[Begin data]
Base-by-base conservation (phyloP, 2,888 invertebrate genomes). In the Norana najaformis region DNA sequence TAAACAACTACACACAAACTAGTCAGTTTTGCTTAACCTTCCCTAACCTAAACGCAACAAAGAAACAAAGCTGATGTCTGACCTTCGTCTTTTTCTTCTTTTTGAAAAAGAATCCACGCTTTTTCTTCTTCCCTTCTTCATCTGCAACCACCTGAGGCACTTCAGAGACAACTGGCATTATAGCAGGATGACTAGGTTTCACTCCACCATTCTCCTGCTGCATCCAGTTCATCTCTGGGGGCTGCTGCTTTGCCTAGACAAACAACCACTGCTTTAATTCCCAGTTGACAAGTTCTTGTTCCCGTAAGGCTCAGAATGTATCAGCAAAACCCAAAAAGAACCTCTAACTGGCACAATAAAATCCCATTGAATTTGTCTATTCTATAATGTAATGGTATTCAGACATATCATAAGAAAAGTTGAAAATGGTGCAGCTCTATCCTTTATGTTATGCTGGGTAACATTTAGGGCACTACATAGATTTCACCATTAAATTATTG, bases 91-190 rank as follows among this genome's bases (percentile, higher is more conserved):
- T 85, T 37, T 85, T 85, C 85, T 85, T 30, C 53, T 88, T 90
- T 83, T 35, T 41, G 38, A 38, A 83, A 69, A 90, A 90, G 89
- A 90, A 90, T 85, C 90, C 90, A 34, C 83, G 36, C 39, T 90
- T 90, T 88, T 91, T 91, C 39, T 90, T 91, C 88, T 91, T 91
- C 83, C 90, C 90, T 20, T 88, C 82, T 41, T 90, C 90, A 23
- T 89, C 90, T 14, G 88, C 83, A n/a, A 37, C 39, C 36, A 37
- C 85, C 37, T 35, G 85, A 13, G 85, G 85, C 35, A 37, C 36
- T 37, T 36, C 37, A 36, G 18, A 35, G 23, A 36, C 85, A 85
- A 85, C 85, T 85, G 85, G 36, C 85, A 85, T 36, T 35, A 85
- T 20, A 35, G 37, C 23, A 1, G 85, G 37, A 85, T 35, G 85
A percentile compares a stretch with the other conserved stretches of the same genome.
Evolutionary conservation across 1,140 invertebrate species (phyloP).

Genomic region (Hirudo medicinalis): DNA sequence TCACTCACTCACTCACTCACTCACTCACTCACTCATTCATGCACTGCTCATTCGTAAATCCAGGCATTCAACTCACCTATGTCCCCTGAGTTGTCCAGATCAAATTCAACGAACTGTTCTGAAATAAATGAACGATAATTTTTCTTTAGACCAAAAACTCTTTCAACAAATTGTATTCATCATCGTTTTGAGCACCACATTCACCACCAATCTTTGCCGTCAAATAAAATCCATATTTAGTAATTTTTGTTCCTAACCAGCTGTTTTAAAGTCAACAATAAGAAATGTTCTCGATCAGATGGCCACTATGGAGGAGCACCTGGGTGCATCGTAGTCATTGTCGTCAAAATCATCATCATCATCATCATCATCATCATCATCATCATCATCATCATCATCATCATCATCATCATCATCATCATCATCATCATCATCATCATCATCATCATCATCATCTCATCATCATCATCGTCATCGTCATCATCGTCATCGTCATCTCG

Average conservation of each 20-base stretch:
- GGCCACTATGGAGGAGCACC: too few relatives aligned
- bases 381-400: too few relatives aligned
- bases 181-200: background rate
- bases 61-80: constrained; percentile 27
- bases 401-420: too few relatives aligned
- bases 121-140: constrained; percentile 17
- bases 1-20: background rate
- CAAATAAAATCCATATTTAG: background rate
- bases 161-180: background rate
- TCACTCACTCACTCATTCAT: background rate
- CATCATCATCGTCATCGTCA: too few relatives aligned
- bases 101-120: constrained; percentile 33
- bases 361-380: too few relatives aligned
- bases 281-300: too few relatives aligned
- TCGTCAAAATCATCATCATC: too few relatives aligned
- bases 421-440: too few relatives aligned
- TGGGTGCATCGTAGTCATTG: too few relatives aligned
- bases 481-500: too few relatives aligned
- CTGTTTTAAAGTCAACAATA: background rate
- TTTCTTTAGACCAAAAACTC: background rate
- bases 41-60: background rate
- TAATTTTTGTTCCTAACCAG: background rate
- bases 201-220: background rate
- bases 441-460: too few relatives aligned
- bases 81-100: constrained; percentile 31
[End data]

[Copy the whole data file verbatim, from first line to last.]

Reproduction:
Base-by-base conservation (phyloP, 2,888 invertebrate genomes). In the Norana najaformis region DNA sequence TAAACAACTACACACAAACTAGTCAGTTTTGCTTAACCTTCCCTAACCTAAACGCAACAAAGAAACAAAGCTGATGTCTGACCTTCGTCTTTTTCTTCTTTTTGAAAAAGAATCCACGCTTTTTCTTCTTCCCTTCTTCATCTGCAACCACCTGAGGCACTTCAGAGACAACTGGCATTATAGCAGGATGACTAGGTTTCACTCCACCATTCTCCTGCTGCATCCAGTTCATCTCTGGGGGCTGCTGCTTTGCCTAGACAAACAACCACTGCTTTAATTCCCAGTTGACAAGTTCTTGTTCCCGTAAGGCTCAGAATGTATCAGCAAAACCCAAAAAGAACCTCTAACTGGCACAATAAAATCCCATTGAATTTGTCTATTCTATAATGTAATGGTATTCAGACATATCATAAGAAAAGTTGAAAATGGTGCAGCTCTATCCTTTATGTTATGCTGGGTAACATTTAGGGCACTACATAGATTTCACCATTAAATTATTG, bases 91-190 rank as follows among this genome's bases (percentile, higher is more conserved):
- T 85, T 37, T 85, T 85, C 85, T 85, T 30, C 53, T 88, T 90
- T 83, T 35, T 41, G 38, A 38, A 83, A 69, A 90, A 90, G 89
- A 90, A 90, T 85, C 90, C 90, A 34, C 83, G 36, C 39, T 90
- T 90, T 88, T 91, T 91, C 39, T 90, T 91, C 88, T 91, T 91
- C 83, C 90, C 90, T 20, T 88, C 82, T 41, T 90, C 90, A 23
- T 89, C 90, T 14, G 88, C 83, A n/a, A 37, C 39, C 36, A 37
- C 85, C 37, T 35, G 85, A 13, G 85, G 85, C 35, A 37, C 36
- T 37, T 36, C 37, A 36, G 18, A 35, G 23, A 36, C 85, A 85
- A 85, C 85, T 85, G 85, G 36, C 85, A 85, T 36, T 35, A 85
- T 20, A 35, G 37, C 23, A 1, G 85, G 37, A 85, T 35, G 85
A percentile compares a stretch with the other conserved stretches of the same genome.
Evolutionary conservation across 1,140 invertebrate species (phyloP).

Genomic region (Hirudo medicinalis): DNA sequence TCACTCACTCACTCACTCACTCACTCACTCACTCATTCATGCACTGCTCATTCGTAAATCCAGGCATTCAACTCACCTATGTCCCCTGAGTTGTCCAGATCAAATTCAACGAACTGTTCTGAAATAAATGAACGATAATTTTTCTTTAGACCAAAAACTCTTTCAACAAATTGTATTCATCATCGTTTTGAGCACCACATTCACCACCAATCTTTGCCGTCAAATAAAATCCATATTTAGTAATTTTTGTTCCTAACCAGCTGTTTTAAAGTCAACAATAAGAAATGTTCTCGATCAGATGGCCACTATGGAGGAGCACCTGGGTGCATCGTAGTCATTGTCGTCAAAATCATCATCATCATCATCATCATCATCATCATCATCATCATCATCATCATCATCATCATCATCATCATCATCATCATCATCATCATCATCATCATCATCATCATCATCTCATCATCATCATCGTCATCGTCATCATCGTCATCGTCATCTCG

Average conservation of each 20-base stretch:
- GGCCACTATGGAGGAGCACC: too few relatives aligned
- bases 381-400: too few relatives aligned
- bases 181-200: background rate
- bases 61-80: constrained; percentile 27
- bases 401-420: too few relatives aligned
- bases 121-140: constrained; percentile 17
- bases 1-20: background rate
- CAAATAAAATCCATATTTAG: background rate
- bases 161-180: background rate
- TCACTCACTCACTCATTCAT: background rate
- CATCATCATCGTCATCGTCA: too few relatives aligned
- bases 101-120: constrained; percentile 33
- bases 361-380: too few relatives aligned
- bases 281-300: too few relatives aligned
- TCGTCAAAATCATCATCATC: too few relatives aligned
- bases 421-440: too few relatives aligned
- TGGGTGCATCGTAGTCATTG: too few relatives aligned
- bases 481-500: too few relatives aligned
- CTGTTTTAAAGTCAACAATA: background rate
- TTTCTTTAGACCAAAAACTC: background rate
- bases 41-60: background rate
- TAATTTTTGTTCCTAACCAG: background rate
- bases 201-220: background rate
- bases 441-460: too few relatives aligned
- bases 81-100: constrained; percentile 31